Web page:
Lecture by Neil Olver (London School of Economics and Political Science): Continuity, Uniqueness and Long-Term Behaviour of Nash Flows Over Time
We consider a dynamic model of traffic that has received a lot of attention in the past few years. Users control infinitesimal flow particles aiming to travel from a source to destination as quickly as possible. Flow patterns vary over time, and congestion effects are modelled via queues, which form whenever the inflow into a link exceeds its capacity. We answer some rather basic questions about equilibria in this model: in particular uniqueness (in an appropriate sense), and continuity: small perturbations to the instance or to the traffic situation at some moment cannot lead to wildly different equilibrium evolutions.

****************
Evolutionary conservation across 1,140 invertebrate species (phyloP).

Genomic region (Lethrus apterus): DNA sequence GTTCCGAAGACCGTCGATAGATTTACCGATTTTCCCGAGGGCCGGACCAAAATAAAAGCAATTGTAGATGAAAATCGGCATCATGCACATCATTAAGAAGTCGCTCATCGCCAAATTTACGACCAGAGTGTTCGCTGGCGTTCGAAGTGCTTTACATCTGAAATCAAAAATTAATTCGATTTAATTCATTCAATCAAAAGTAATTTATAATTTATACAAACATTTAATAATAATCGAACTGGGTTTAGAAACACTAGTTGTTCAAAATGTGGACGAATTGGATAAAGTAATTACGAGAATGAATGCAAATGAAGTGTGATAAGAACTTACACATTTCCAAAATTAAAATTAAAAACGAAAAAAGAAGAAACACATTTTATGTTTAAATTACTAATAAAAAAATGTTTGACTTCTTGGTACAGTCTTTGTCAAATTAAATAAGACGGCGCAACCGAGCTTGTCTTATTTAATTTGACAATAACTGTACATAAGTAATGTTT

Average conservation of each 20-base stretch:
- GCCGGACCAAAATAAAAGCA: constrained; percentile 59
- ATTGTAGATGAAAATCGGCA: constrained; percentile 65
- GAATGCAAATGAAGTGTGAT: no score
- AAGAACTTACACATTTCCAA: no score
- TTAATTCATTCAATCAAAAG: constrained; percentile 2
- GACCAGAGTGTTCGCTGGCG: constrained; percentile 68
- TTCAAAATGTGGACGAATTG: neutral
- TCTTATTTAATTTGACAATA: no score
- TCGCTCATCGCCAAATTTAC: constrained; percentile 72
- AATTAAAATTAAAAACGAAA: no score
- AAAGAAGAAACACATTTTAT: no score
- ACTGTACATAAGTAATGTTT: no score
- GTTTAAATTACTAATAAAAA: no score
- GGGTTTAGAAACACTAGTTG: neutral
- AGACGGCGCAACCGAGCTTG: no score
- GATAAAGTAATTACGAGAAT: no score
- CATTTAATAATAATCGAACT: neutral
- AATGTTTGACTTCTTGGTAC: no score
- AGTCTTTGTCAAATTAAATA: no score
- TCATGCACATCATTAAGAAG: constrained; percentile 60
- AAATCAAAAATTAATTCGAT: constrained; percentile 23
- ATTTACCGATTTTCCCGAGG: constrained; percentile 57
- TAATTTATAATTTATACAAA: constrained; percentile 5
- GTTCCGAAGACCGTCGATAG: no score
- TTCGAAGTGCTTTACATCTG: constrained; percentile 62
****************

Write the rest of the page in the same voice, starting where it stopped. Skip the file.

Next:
To prove these results, we make a surprising connection to another question: whether, assuming constant inflow into the network at the source, do equilibria always eventually settle into a "steady state" where all queue delays change linearly forever more? Cominetti et al. proved this under an assumption that the inflow rate is not larger than the capacity of the network - eventually, queues remain constant forever. We resolve the more general question positively.
(Joint work with Leon Sering and Laura Vargas Koch).
Time & Location
Feb 07, 2022 | 02:15 PM
Online via Zoom.